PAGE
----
Difference between revisions of "Authenticity Mavins"

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Also known as Authenticity Police and Authenticity Nazis and other snotty terms.
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'''Authenticity Mavens''' (also known as '''Period Police''',  '''Garb Nazis''', etc.) is an [[SCAism|SCA term]] for someone who is overly (some would say unfairly) critical of another's [[clothing]], particularly the finer details of [[authenticity|historical accuracy]].
  
Make no mistake, these terms are insults.  While they can be used to refer to someone who attempts to do things accurately, they are more often used to refer to anyone who is perceived to be trying to force their standards of accuracy on others.  In the legends spread about them, they are frequently depicted as self-indulgent cretins who are lacking in some aspect of accuracy themselves.  They are thought to frequently refer to people who aren't as interested in [[authenticity]] as they are as "Farbs" and "Bobs".  They are believed to aggressively attack and insult others around them.  These legends serve to create more trouble by causing people are already insecure about their level of accuracy to assume that anyone discussing their clothes, whatever, are in fact attacking them.   
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These terms are insults and are generally not applied to those who are merely attempting to do things accurately; rather they are used to refer to anyone who is perceived to be trying to ''force'' their standards of accuracy on others, particularly beginners who have yet to embrace the full rigors of historical recreation.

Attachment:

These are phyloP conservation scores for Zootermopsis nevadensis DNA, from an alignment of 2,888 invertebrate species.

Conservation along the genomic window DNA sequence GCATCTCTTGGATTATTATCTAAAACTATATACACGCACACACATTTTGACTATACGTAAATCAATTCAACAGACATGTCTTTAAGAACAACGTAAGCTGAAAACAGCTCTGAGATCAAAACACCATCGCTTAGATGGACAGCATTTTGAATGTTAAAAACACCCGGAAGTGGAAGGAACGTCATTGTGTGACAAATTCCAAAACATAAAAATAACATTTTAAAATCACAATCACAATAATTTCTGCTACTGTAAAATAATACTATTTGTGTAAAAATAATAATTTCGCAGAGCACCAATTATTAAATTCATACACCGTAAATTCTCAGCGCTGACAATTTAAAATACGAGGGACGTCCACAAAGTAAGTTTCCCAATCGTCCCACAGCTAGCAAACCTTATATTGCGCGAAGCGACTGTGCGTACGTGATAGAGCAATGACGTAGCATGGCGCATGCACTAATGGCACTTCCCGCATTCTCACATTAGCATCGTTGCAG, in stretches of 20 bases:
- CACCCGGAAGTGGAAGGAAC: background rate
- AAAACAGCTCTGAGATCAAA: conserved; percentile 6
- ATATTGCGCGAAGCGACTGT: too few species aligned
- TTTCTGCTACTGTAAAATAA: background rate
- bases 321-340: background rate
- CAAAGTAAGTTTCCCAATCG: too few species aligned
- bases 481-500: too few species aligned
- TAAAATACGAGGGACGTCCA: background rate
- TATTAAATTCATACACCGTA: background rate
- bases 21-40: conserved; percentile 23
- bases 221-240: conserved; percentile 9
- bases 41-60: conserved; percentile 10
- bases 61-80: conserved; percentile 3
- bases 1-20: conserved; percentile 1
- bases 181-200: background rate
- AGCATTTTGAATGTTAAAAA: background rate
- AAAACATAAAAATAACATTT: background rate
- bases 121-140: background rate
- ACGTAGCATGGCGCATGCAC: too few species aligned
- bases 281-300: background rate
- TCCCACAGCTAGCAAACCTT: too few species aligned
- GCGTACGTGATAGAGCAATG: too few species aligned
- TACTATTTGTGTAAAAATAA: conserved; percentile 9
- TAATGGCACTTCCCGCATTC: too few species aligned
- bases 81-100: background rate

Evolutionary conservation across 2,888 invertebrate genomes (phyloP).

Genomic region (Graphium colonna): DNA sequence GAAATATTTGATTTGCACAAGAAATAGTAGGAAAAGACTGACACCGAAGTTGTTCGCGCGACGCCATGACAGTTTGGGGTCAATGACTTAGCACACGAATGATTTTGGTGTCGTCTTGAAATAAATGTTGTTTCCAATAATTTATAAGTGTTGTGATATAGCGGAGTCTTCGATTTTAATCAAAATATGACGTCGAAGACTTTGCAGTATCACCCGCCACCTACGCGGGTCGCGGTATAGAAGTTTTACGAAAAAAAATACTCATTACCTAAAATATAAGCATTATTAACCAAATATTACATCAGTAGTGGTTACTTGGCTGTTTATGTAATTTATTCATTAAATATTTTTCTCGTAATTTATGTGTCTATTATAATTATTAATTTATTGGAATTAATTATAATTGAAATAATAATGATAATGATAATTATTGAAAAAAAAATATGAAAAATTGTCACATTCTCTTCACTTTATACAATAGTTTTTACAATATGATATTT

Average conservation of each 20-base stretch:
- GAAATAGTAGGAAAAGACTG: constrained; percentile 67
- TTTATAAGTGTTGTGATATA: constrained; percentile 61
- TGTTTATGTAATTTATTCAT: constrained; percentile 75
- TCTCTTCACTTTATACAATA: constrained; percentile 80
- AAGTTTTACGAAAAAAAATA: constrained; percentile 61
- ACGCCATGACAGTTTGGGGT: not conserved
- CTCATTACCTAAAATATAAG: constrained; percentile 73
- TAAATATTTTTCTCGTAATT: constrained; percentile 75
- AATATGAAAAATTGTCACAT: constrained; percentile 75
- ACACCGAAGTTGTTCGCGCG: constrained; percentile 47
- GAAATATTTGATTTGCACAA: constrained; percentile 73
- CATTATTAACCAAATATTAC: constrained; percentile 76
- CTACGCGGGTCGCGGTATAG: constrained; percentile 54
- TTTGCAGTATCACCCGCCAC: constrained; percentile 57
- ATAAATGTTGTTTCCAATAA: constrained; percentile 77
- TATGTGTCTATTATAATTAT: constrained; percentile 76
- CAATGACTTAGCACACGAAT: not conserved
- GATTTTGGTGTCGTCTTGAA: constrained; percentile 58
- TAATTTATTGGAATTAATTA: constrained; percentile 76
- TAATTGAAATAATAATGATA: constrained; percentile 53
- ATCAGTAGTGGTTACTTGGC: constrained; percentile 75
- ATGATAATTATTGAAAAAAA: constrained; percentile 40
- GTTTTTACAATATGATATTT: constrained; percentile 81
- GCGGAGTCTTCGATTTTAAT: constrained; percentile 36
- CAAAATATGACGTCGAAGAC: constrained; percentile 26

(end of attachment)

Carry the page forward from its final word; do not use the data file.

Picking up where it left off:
'''These people do exist in the SCA but are less common than supposed.'''  They are, however, extremely common in UK re-enactment groups, where they constantly patrol seeking to ratchet up the authenticity standards to ever higher levels, and loudly criticising anyone who, in their opinion, does not come up to the "correct" standard.  Most of them are inadequates seeking some justification for threir existence.
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As a caution, someone who gets the reputation as being overly critical of other people's accuracy may find themselves shunned except by those with extreme confidence in their own standard of recreation.
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===In the SCA===
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The broad historical sweep of the [[Society]] and the generally flexible approach to historical accuracy tends to make inaccuracies somewhat more excusable than in stricter recreation groups, but this also widens the scope for some truly egregious historical inaccuracies in [[garb]]. 
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There is widespread fear of Authenticity Mavens, by whatever name, in the SCA, particularly among [[newcomer]]s.  However, as one of the basic ideals of the Society is [[courtesy]], these people are far less common than [[Dame]] Rumour makes them out to be.